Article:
Bartleby the Boulder

An old joke:

The first time I stood on the edge of the meadow where I planned my garden, I tossed a rock as far as I could.

When I began to prepare the garden I was amazed at how quickly that little rock had sprouted, and how productive it had been!

I have been long-accustomed to the rock piles that accumulate as I open up new beds or planting areas. And I've developed a a familiar, even practiced approach to extricating the rocks and stones I encounter. My "new ground kit" includes two shovels (wide blade, and narrow, angled, and pointed trenching shovel), a mattock, a pick, a pry bar (that's only rarely been needed.

The kit and I have dealt with everything from run-of-the-mill(stone), palm-sized rocks, to grapefruit sized stones. Some offer more resistance than others, but few resist for long.

But we may have met our match.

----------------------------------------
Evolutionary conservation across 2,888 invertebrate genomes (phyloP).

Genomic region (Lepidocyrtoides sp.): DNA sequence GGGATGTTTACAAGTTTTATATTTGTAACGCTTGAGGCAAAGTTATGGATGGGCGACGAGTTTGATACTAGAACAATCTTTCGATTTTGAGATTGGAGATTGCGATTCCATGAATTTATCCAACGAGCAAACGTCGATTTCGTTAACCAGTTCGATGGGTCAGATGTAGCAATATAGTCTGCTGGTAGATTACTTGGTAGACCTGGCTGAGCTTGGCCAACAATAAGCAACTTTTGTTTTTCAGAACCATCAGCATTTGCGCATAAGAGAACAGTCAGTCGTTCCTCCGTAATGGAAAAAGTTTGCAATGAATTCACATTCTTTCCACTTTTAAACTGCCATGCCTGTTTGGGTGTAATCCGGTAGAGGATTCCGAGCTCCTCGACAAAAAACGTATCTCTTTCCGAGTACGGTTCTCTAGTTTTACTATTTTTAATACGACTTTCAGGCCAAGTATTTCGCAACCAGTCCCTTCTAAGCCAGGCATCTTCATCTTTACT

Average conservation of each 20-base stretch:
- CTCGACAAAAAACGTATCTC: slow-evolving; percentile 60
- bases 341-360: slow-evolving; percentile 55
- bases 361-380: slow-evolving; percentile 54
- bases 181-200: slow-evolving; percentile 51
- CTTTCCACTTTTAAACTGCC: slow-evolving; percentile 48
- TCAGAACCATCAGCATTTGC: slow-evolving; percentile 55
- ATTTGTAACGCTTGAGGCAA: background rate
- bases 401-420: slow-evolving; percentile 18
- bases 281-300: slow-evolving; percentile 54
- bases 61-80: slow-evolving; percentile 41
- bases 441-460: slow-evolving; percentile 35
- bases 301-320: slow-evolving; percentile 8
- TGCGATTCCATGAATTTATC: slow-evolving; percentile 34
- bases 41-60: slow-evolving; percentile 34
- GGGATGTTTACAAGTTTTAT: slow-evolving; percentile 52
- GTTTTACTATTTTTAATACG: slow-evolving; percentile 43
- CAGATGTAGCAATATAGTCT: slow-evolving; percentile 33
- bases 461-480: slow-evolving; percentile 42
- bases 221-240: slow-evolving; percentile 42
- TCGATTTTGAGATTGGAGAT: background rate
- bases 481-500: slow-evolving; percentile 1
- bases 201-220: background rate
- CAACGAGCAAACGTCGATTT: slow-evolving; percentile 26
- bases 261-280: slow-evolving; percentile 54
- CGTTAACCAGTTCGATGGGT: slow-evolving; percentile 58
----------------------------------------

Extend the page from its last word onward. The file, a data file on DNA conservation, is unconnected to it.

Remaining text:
And I don't even remember planting it.

And I don't even remember planting it.

When my shovel blade, about two inches into the ground,  first encountered what I have come to think of as "Bartleby the Boulder," I dropped into what I assumed would be my familiar pattern —

  • find the edges
  • find the depth
  • excavate until a bottom edge is located
  • pry out
  • add to pile

Still working on the first three, and am doubtful of the fourth, have abandoned the fifth. Bartleby will have higher purpose than just being part of a pile, or even a pile unto himself, once I remove him from his lodgings.

But I may leave him there, expose as much of him to the sun as possible, and work around him. My garden stone, Bartleby.

The more I think about it, the more I think that Bartleby stays in place. I have (next to) no doubt that I could move him. But, as his namesake said more than once, "I would prefer not to."